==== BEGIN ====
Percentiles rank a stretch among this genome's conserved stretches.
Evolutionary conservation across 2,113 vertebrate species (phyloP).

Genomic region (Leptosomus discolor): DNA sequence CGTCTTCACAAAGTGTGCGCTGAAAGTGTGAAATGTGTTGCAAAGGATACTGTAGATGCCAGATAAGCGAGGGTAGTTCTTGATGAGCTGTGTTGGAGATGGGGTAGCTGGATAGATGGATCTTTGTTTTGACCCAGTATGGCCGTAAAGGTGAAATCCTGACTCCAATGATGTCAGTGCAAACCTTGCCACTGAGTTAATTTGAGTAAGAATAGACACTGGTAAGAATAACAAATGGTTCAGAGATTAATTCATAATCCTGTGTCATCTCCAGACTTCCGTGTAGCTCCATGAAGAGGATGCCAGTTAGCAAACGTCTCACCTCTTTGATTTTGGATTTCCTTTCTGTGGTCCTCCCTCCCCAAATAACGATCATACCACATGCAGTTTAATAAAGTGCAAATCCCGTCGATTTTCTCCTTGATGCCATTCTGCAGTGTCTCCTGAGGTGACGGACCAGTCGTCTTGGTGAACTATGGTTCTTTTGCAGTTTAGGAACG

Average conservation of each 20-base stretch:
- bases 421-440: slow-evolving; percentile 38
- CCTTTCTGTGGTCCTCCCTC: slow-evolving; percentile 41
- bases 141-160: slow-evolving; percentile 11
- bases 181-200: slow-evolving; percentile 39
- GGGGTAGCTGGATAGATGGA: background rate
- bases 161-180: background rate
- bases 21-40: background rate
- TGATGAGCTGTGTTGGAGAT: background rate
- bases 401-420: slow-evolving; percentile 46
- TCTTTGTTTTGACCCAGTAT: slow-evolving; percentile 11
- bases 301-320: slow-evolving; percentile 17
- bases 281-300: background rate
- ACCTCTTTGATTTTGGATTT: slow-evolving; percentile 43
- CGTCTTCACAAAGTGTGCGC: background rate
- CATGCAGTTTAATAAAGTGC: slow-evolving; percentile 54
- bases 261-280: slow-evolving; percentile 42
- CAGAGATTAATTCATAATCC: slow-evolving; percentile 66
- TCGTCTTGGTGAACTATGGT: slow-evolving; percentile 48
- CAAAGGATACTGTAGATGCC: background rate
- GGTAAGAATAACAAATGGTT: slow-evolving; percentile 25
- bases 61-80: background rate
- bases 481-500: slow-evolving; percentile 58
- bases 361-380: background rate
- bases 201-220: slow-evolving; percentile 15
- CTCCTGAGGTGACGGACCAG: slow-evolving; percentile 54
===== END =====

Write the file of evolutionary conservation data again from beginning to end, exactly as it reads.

Percentiles rank a stretch among this genome's conserved stretches.
Evolutionary conservation across 2,113 vertebrate species (phyloP).

Genomic region (Leptosomus discolor): DNA sequence CGTCTTCACAAAGTGTGCGCTGAAAGTGTGAAATGTGTTGCAAAGGATACTGTAGATGCCAGATAAGCGAGGGTAGTTCTTGATGAGCTGTGTTGGAGATGGGGTAGCTGGATAGATGGATCTTTGTTTTGACCCAGTATGGCCGTAAAGGTGAAATCCTGACTCCAATGATGTCAGTGCAAACCTTGCCACTGAGTTAATTTGAGTAAGAATAGACACTGGTAAGAATAACAAATGGTTCAGAGATTAATTCATAATCCTGTGTCATCTCCAGACTTCCGTGTAGCTCCATGAAGAGGATGCCAGTTAGCAAACGTCTCACCTCTTTGATTTTGGATTTCCTTTCTGTGGTCCTCCCTCCCCAAATAACGATCATACCACATGCAGTTTAATAAAGTGCAAATCCCGTCGATTTTCTCCTTGATGCCATTCTGCAGTGTCTCCTGAGGTGACGGACCAGTCGTCTTGGTGAACTATGGTTCTTTTGCAGTTTAGGAACG

Average conservation of each 20-base stretch:
- bases 421-440: slow-evolving; percentile 38
- CCTTTCTGTGGTCCTCCCTC: slow-evolving; percentile 41
- bases 141-160: slow-evolving; percentile 11
- bases 181-200: slow-evolving; percentile 39
- GGGGTAGCTGGATAGATGGA: background rate
- bases 161-180: background rate
- bases 21-40: background rate
- TGATGAGCTGTGTTGGAGAT: background rate
- bases 401-420: slow-evolving; percentile 46
- TCTTTGTTTTGACCCAGTAT: slow-evolving; percentile 11
- bases 301-320: slow-evolving; percentile 17
- bases 281-300: background rate
- ACCTCTTTGATTTTGGATTT: slow-evolving; percentile 43
- CGTCTTCACAAAGTGTGCGC: background rate
- CATGCAGTTTAATAAAGTGC: slow-evolving; percentile 54
- bases 261-280: slow-evolving; percentile 42
- CAGAGATTAATTCATAATCC: slow-evolving; percentile 66
- TCGTCTTGGTGAACTATGGT: slow-evolving; percentile 48
- CAAAGGATACTGTAGATGCC: background rate
- GGTAAGAATAACAAATGGTT: slow-evolving; percentile 25
- bases 61-80: background rate
- bases 481-500: slow-evolving; percentile 58
- bases 361-380: background rate
- bases 201-220: slow-evolving; percentile 15
- CTCCTGAGGTGACGGACCAG: slow-evolving; percentile 54